Posts Tagged ‘divorce lawyer reading pa’

Spotlight Issue: Social media and family law

Tuesday, January 30th, 2018

You may not realize the significance of social media posts in your Berks County family law case until it is too late. For that reason, think before you post! Having a social media presence is expected and common these days, but when you’re embroiled in a contentious custody, divorce or support case, what you post on Facebook, Twitter or any of the other sites, could negatively impact your chances of success.

Let’s examine some possible scenarios.

You’ve made an argument in domestic relations that your support obligation should be reduced because your hours were cut at work. But, the week before your modification hearing, you post pictures on Facebook of the new vehicle that you just purchased. The attorney for your ex brings those pictures to the conference officer’s attention and argues at the conference that your support obligation shouldn’t be reduced because there obviously hasn’t been a significant change in your circumstances. The conference officer agrees and recommends to the judge that the support order not be amended.

You’ve filed a petition asking the court to grant you more custodial time with you children. However, the last 3 weekends that you’ve had your children, you hired a babysitter to stay with them and went out with your friends. You also posted pictures on Instagram while you were out. The attorney for your ex brings those pictures to court and argues that you aren’t taking advantage of the time that you currently have with your children and that modifying the custody schedule would not be in the best interest of your children. The judge denies your modification request.

You’re in the middle of a difficult divorce and negotiations have been ongoing. Your attorney tells you that you are finally getting close to a resolution and it looks like you’re going to end up keeping the marital residence, which is what you really want. Late at night you decide to write a tweet talking about karma which is obviously about your ex even though you don’t mention any names. You get a call from your attorney the next day that the deal is off.

How can you prevent the above situations from happening? Well, aside from the obvious answer of not making the posts in the first place, we have a couple of tips to keep in mind. Be sure that all of your social media accounts have high “privacy” settings so that strangers can’t access your pages. Remember that social media posts and text messages are very easily preserved and can be used against you in court. Be aware that social media posts can inflame emotions and make negotiations in Berks County family law cases more difficult. If you’re questioning whether it’s a good idea to post something, it probably isn’t.

The scenarios we’ve discussed may seem extreme and obvious, but similar situations are not uncommon and it’s important to think about how something you post on social media could affect your own case. If you’re already involved with divorce, support or custody case in Reading, PA or are about to be, it’s important for you to have a Berks County family law attorney who pays attention to the details of your case. Contact our knowledgeable attorneys at 610-372-5128 or email us at info@enmlaw.com.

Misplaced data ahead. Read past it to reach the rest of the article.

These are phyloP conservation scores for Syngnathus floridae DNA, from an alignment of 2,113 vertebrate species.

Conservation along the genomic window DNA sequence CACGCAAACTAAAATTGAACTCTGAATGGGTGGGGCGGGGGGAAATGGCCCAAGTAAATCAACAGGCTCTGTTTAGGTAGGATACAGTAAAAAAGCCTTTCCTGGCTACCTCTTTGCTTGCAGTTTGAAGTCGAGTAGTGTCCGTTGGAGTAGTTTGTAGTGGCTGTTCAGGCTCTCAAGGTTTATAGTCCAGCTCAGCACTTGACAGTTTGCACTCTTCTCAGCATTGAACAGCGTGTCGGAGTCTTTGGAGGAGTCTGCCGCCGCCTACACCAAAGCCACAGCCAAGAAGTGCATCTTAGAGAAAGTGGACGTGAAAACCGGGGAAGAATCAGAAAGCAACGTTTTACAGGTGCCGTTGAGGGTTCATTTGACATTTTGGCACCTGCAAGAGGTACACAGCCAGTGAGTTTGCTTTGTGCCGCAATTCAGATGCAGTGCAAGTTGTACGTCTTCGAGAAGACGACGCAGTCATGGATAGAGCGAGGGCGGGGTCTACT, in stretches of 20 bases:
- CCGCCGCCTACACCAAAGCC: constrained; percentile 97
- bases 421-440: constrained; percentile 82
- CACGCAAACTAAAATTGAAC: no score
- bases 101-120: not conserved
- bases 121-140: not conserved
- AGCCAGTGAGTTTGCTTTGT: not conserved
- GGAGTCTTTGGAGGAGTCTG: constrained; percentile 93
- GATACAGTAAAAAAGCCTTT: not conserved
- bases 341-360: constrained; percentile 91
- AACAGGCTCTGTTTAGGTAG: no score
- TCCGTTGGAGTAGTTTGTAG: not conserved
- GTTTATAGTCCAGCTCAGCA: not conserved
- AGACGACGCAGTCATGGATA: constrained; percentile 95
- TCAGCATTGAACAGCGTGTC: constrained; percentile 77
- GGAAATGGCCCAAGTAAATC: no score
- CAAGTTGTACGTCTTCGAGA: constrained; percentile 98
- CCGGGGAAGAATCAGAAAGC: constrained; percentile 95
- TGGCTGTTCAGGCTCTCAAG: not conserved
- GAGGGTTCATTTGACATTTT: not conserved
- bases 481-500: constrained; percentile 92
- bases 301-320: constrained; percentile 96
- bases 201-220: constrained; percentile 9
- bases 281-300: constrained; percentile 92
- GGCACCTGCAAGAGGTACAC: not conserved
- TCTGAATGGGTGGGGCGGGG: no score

Spotlight Issue: New tax law will affect alimony deduction

Saturday, January 6th, 2018

The new tax law makes many changes to the existing tax structure, but for our purposes we will only discuss the one which clearly impacts Berks County family law clients: the removal of the alimony deduction.

Alimony is a regular payment made to a spouse during the pendency of a divorce (alimony pendente lite) or a payment scheduled put in place after a divorce is finalized. Alimony can be part of a prenuptial agreement or a marriage settlement agreement or it can be ordered by a judge following a hearing. The purpose of both types of alimony is to place spouses on equal financial footing for some period of time. The amount of alimony pendente lite is generally determined by statutory guidelines, just as with child support. Alimony, on the other hand, is a discretionary award and the court uses statutory factors to determine the amount. The amount of time that alimony will be paid is also determined by the court. Some relevant factors considered by the court in determining amount and length of time for payments are length of marriage, earning capacity of each party, assets of each party and the degree to which one spouse has contributed to the education and career of the other spouse.

So, while there are a variety of factors that determine amount of alimony and alimony pendente lite awards, all payors and payees followed the same tax rules regarding these payments: recipients included the payments as income and payers could claim the money as a deduction. However, for all divorces commenced after December 31, 2018, these tax rules will cease to exist. The person paying alimony can no longer claim it as a deduction and the person receiving alimony will no longer need to include it as income. This change will not affect anyone with a current alimony award. This will bring the the tax rules for alimony in line with the rules for child support although the discretionary aspect of alimony prevents the two forms of support from being equal.